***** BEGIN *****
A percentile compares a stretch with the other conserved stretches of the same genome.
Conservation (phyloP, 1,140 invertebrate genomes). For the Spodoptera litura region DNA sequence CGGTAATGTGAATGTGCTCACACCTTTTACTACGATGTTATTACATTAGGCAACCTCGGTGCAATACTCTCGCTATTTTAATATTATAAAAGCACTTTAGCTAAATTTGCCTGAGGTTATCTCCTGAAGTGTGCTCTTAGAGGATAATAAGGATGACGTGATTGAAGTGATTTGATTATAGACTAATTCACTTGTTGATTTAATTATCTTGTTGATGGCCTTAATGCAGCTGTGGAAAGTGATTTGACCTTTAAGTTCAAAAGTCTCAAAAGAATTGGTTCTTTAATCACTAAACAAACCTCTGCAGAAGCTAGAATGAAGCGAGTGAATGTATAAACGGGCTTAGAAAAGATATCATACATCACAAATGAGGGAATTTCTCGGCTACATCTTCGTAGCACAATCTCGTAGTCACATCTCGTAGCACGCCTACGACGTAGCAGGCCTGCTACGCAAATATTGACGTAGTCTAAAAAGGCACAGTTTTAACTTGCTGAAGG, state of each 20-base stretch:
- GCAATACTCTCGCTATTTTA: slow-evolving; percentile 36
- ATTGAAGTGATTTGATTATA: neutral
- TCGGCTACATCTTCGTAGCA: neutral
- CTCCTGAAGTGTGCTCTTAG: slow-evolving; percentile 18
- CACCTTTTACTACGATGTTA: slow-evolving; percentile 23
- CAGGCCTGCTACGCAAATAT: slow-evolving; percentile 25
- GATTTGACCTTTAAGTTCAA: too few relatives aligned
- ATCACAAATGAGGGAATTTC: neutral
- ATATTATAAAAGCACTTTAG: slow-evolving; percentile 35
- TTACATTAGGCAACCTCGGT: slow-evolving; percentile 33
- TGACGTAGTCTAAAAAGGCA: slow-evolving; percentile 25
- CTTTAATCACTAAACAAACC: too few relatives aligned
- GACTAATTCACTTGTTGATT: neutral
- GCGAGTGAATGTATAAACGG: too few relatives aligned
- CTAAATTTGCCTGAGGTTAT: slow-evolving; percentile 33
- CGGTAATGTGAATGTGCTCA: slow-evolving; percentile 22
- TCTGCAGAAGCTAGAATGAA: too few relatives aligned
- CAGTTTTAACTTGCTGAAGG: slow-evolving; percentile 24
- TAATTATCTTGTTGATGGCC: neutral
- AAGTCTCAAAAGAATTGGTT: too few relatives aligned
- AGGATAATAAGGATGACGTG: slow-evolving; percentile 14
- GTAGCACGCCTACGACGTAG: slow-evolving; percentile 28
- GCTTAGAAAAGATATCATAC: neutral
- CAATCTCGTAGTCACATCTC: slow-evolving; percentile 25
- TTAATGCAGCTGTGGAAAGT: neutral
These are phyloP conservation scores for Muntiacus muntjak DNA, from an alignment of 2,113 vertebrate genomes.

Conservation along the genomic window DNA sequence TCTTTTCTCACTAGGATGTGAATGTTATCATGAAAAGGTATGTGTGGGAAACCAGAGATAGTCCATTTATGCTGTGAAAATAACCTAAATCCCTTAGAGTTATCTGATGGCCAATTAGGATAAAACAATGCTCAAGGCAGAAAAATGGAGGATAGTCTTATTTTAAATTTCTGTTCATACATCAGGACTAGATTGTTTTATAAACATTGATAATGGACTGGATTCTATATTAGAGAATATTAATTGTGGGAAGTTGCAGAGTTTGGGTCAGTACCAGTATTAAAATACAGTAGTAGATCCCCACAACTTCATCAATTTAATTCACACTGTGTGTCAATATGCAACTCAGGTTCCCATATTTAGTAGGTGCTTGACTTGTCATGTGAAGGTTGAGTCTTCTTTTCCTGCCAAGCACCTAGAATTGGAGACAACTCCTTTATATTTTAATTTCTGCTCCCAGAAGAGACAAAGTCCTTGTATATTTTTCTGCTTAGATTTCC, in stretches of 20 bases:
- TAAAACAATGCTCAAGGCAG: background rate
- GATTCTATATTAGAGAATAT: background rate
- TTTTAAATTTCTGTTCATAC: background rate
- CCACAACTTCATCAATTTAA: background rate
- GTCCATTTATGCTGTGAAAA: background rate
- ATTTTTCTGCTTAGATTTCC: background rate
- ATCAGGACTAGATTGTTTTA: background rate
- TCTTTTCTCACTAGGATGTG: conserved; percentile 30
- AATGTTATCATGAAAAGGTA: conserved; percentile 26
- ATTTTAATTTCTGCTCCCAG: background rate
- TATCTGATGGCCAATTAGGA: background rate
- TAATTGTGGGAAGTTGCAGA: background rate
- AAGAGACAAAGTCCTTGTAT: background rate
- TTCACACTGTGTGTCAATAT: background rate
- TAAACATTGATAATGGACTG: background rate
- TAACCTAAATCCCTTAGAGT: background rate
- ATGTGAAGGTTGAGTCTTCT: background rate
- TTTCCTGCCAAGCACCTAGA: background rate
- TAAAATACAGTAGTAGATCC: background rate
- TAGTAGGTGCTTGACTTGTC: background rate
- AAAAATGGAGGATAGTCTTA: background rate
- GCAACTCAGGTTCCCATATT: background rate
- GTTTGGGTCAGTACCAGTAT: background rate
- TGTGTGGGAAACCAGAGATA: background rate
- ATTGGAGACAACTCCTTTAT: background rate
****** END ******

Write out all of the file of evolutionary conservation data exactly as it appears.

A percentile compares a stretch with the other conserved stretches of the same genome.
Conservation (phyloP, 1,140 invertebrate genomes). For the Spodoptera litura region DNA sequence CGGTAATGTGAATGTGCTCACACCTTTTACTACGATGTTATTACATTAGGCAACCTCGGTGCAATACTCTCGCTATTTTAATATTATAAAAGCACTTTAGCTAAATTTGCCTGAGGTTATCTCCTGAAGTGTGCTCTTAGAGGATAATAAGGATGACGTGATTGAAGTGATTTGATTATAGACTAATTCACTTGTTGATTTAATTATCTTGTTGATGGCCTTAATGCAGCTGTGGAAAGTGATTTGACCTTTAAGTTCAAAAGTCTCAAAAGAATTGGTTCTTTAATCACTAAACAAACCTCTGCAGAAGCTAGAATGAAGCGAGTGAATGTATAAACGGGCTTAGAAAAGATATCATACATCACAAATGAGGGAATTTCTCGGCTACATCTTCGTAGCACAATCTCGTAGTCACATCTCGTAGCACGCCTACGACGTAGCAGGCCTGCTACGCAAATATTGACGTAGTCTAAAAAGGCACAGTTTTAACTTGCTGAAGG, state of each 20-base stretch:
- GCAATACTCTCGCTATTTTA: slow-evolving; percentile 36
- ATTGAAGTGATTTGATTATA: neutral
- TCGGCTACATCTTCGTAGCA: neutral
- CTCCTGAAGTGTGCTCTTAG: slow-evolving; percentile 18
- CACCTTTTACTACGATGTTA: slow-evolving; percentile 23
- CAGGCCTGCTACGCAAATAT: slow-evolving; percentile 25
- GATTTGACCTTTAAGTTCAA: too few relatives aligned
- ATCACAAATGAGGGAATTTC: neutral
- ATATTATAAAAGCACTTTAG: slow-evolving; percentile 35
- TTACATTAGGCAACCTCGGT: slow-evolving; percentile 33
- TGACGTAGTCTAAAAAGGCA: slow-evolving; percentile 25
- CTTTAATCACTAAACAAACC: too few relatives aligned
- GACTAATTCACTTGTTGATT: neutral
- GCGAGTGAATGTATAAACGG: too few relatives aligned
- CTAAATTTGCCTGAGGTTAT: slow-evolving; percentile 33
- CGGTAATGTGAATGTGCTCA: slow-evolving; percentile 22
- TCTGCAGAAGCTAGAATGAA: too few relatives aligned
- CAGTTTTAACTTGCTGAAGG: slow-evolving; percentile 24
- TAATTATCTTGTTGATGGCC: neutral
- AAGTCTCAAAAGAATTGGTT: too few relatives aligned
- AGGATAATAAGGATGACGTG: slow-evolving; percentile 14
- GTAGCACGCCTACGACGTAG: slow-evolving; percentile 28
- GCTTAGAAAAGATATCATAC: neutral
- CAATCTCGTAGTCACATCTC: slow-evolving; percentile 25
- TTAATGCAGCTGTGGAAAGT: neutral
These are phyloP conservation scores for Muntiacus muntjak DNA, from an alignment of 2,113 vertebrate genomes.

Conservation along the genomic window DNA sequence TCTTTTCTCACTAGGATGTGAATGTTATCATGAAAAGGTATGTGTGGGAAACCAGAGATAGTCCATTTATGCTGTGAAAATAACCTAAATCCCTTAGAGTTATCTGATGGCCAATTAGGATAAAACAATGCTCAAGGCAGAAAAATGGAGGATAGTCTTATTTTAAATTTCTGTTCATACATCAGGACTAGATTGTTTTATAAACATTGATAATGGACTGGATTCTATATTAGAGAATATTAATTGTGGGAAGTTGCAGAGTTTGGGTCAGTACCAGTATTAAAATACAGTAGTAGATCCCCACAACTTCATCAATTTAATTCACACTGTGTGTCAATATGCAACTCAGGTTCCCATATTTAGTAGGTGCTTGACTTGTCATGTGAAGGTTGAGTCTTCTTTTCCTGCCAAGCACCTAGAATTGGAGACAACTCCTTTATATTTTAATTTCTGCTCCCAGAAGAGACAAAGTCCTTGTATATTTTTCTGCTTAGATTTCC, in stretches of 20 bases:
- TAAAACAATGCTCAAGGCAG: background rate
- GATTCTATATTAGAGAATAT: background rate
- TTTTAAATTTCTGTTCATAC: background rate
- CCACAACTTCATCAATTTAA: background rate
- GTCCATTTATGCTGTGAAAA: background rate
- ATTTTTCTGCTTAGATTTCC: background rate
- ATCAGGACTAGATTGTTTTA: background rate
- TCTTTTCTCACTAGGATGTG: conserved; percentile 30
- AATGTTATCATGAAAAGGTA: conserved; percentile 26
- ATTTTAATTTCTGCTCCCAG: background rate
- TATCTGATGGCCAATTAGGA: background rate
- TAATTGTGGGAAGTTGCAGA: background rate
- AAGAGACAAAGTCCTTGTAT: background rate
- TTCACACTGTGTGTCAATAT: background rate
- TAAACATTGATAATGGACTG: background rate
- TAACCTAAATCCCTTAGAGT: background rate
- ATGTGAAGGTTGAGTCTTCT: background rate
- TTTCCTGCCAAGCACCTAGA: background rate
- TAAAATACAGTAGTAGATCC: background rate
- TAGTAGGTGCTTGACTTGTC: background rate
- AAAAATGGAGGATAGTCTTA: background rate
- GCAACTCAGGTTCCCATATT: background rate
- GTTTGGGTCAGTACCAGTAT: background rate
- TGTGTGGGAAACCAGAGATA: background rate
- ATTGGAGACAACTCCTTTAT: background rate